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Diseases

Genetic and Rare Diseases Information Center (GARD)

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Serpiginous choroiditis


Other Names for this Disease

  • Geographic choroiditis
  • Geographic helicoid peripapillary choroidopathy (GHPC)
  • Geographic serpiginous choroiditis
  • Peripapillary choriopathy
  • Serpiginous choroidopathy
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Your Question

A family member has been told he has serpiginous choroiditis. They tell us that there is no treatment for this disease, and that he will go blind. Is this true?

Our Answer

We have identified the following information that we hope you find helpful. If you still have questions, please contact us.

Is there any treatment for serpiginous choroiditis?

There are a few treatment options for individuals with serpiginous choroiditis.[1][2][3] Treatment may involve an anti-inflammatory medication, such as prednisone, or an immune system suppressing combination of prednisone, cyclosporine, and azathioprine. Additionally, the role of cyclosporine alone has been investigated. These treatments may be administered for a long period of time to prevent recurrences. A serious complication of serpiginous choroiditis is choroidal neovascularization. Laser photocoagulation or surgery may be helpful in some of these cases.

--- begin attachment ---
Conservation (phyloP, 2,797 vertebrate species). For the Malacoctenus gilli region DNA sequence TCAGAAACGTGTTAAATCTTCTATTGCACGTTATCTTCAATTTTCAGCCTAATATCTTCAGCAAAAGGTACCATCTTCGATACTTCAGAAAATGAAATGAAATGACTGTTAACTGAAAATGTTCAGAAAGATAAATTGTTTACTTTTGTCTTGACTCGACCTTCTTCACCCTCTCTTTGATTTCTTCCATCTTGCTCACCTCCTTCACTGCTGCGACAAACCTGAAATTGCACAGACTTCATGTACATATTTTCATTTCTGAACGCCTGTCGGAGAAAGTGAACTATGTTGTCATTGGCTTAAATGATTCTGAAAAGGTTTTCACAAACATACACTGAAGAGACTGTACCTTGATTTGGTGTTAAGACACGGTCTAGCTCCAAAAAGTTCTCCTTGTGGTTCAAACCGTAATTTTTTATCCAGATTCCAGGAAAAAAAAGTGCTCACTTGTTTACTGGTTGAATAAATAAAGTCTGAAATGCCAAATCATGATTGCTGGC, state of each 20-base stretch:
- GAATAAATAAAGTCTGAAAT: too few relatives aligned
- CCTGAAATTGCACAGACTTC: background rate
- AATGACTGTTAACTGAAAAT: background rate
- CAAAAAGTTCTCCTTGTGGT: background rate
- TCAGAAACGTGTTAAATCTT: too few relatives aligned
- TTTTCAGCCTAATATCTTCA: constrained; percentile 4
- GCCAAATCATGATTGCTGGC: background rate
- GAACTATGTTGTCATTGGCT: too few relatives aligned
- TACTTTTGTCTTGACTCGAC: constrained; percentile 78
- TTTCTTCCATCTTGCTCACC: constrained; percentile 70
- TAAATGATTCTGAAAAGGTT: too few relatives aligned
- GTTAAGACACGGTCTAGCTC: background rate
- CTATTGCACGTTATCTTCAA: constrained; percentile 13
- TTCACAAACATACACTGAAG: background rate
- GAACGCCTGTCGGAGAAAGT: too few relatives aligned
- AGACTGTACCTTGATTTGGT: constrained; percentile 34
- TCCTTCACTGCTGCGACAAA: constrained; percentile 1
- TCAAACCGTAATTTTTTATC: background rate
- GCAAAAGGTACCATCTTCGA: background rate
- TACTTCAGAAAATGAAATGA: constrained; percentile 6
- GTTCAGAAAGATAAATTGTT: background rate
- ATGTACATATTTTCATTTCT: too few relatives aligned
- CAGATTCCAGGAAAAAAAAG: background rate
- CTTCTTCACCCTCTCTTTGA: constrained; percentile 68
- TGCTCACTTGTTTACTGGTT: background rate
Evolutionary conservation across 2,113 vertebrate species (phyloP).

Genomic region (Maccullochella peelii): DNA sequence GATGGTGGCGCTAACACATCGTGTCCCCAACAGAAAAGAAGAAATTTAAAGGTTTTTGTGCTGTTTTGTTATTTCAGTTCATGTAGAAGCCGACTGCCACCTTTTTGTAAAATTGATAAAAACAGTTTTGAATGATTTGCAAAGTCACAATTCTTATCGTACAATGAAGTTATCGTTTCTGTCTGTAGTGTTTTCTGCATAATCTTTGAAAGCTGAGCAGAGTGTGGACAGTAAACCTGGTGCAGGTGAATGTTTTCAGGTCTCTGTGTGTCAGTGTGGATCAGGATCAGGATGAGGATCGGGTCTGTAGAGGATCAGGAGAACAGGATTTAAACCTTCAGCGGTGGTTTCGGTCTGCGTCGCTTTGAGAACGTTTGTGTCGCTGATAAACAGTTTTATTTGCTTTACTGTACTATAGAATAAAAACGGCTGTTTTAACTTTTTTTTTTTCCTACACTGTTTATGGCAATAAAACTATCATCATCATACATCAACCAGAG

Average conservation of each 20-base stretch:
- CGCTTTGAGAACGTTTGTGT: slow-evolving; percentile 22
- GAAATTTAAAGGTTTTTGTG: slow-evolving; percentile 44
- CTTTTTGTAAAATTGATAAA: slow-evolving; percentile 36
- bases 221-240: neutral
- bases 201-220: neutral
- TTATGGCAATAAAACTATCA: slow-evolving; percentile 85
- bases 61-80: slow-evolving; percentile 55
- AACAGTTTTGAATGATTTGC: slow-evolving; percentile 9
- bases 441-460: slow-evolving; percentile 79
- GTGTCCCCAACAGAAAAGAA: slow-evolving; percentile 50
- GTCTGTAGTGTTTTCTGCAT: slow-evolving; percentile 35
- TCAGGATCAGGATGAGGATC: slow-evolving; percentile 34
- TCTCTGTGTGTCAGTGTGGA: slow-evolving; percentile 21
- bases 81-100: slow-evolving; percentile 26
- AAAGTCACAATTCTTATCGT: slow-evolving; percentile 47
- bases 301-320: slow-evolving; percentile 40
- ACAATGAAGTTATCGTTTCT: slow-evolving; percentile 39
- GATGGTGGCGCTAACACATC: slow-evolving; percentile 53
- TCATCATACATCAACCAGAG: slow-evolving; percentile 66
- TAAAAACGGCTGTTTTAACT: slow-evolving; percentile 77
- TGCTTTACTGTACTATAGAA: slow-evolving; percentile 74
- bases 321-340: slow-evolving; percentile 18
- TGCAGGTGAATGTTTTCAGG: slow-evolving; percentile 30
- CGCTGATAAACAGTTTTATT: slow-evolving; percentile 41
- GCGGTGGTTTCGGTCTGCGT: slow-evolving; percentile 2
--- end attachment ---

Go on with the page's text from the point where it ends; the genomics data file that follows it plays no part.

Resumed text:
Last updated: 9/16/2013

References
Other Names for this Disease
  • Geographic choroiditis
  • Geographic helicoid peripapillary choroidopathy (GHPC)
  • Geographic serpiginous choroiditis
  • Peripapillary choriopathy
  • Serpiginous choroidopathy
See Disclaimer regarding information on this site. Some links on this page may take you to organizations outside of the National Institutes of Health.